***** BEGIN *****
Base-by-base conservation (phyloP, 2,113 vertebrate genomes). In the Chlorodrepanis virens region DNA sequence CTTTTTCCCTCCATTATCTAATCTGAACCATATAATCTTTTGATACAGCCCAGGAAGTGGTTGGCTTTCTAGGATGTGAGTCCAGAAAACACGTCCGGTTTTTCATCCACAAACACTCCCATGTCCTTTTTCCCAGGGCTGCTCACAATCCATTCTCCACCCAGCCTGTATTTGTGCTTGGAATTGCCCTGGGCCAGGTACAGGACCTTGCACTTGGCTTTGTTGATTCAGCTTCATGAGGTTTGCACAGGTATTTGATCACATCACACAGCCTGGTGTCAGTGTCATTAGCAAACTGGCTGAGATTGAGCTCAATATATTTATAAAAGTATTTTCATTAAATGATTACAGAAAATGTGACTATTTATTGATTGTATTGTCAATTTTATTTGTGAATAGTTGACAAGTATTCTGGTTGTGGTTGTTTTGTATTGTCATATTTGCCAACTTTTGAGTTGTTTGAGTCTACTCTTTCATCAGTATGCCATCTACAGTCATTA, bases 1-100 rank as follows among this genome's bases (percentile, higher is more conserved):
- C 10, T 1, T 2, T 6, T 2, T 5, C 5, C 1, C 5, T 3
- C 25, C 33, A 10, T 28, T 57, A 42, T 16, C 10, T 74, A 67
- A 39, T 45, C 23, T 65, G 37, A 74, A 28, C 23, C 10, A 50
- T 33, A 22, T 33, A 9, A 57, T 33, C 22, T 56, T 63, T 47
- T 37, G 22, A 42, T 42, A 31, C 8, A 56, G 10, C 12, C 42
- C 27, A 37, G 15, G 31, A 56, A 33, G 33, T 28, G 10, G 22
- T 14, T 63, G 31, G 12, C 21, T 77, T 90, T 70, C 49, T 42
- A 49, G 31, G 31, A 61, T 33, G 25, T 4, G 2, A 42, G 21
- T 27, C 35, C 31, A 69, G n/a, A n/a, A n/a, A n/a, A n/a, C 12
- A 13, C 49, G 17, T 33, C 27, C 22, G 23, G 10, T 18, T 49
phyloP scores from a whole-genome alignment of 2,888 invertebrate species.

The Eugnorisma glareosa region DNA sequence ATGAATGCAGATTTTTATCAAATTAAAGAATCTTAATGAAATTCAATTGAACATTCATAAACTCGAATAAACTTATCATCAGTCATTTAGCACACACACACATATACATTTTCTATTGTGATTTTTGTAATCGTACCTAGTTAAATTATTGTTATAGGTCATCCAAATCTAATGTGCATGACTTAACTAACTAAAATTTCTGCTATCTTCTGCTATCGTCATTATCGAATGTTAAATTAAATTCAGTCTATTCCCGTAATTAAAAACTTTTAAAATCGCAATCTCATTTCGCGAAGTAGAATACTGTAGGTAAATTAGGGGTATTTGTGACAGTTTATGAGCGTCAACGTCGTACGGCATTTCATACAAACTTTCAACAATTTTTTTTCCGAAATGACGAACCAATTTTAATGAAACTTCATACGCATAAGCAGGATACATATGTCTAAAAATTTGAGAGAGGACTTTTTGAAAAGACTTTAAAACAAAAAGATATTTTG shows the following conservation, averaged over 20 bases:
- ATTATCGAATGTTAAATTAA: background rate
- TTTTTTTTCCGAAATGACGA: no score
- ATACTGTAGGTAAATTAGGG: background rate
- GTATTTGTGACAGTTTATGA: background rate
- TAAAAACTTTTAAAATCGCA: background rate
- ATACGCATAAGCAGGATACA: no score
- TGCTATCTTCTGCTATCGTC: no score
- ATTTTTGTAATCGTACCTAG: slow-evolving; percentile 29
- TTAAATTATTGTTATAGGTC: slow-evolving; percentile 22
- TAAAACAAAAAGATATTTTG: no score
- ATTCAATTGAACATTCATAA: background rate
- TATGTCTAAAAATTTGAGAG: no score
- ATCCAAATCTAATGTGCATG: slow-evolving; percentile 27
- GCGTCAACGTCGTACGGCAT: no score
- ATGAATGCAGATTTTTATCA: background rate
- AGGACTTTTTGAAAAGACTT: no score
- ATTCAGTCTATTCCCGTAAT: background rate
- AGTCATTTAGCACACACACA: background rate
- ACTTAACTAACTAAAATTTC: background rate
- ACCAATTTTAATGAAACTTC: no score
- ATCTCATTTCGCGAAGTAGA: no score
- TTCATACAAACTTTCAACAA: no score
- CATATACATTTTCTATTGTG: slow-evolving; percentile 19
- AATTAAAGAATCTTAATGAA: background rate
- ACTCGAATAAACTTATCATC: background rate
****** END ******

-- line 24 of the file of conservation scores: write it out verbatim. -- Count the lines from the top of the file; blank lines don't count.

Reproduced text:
- ATTCAATTGAACATTCATAA: background rate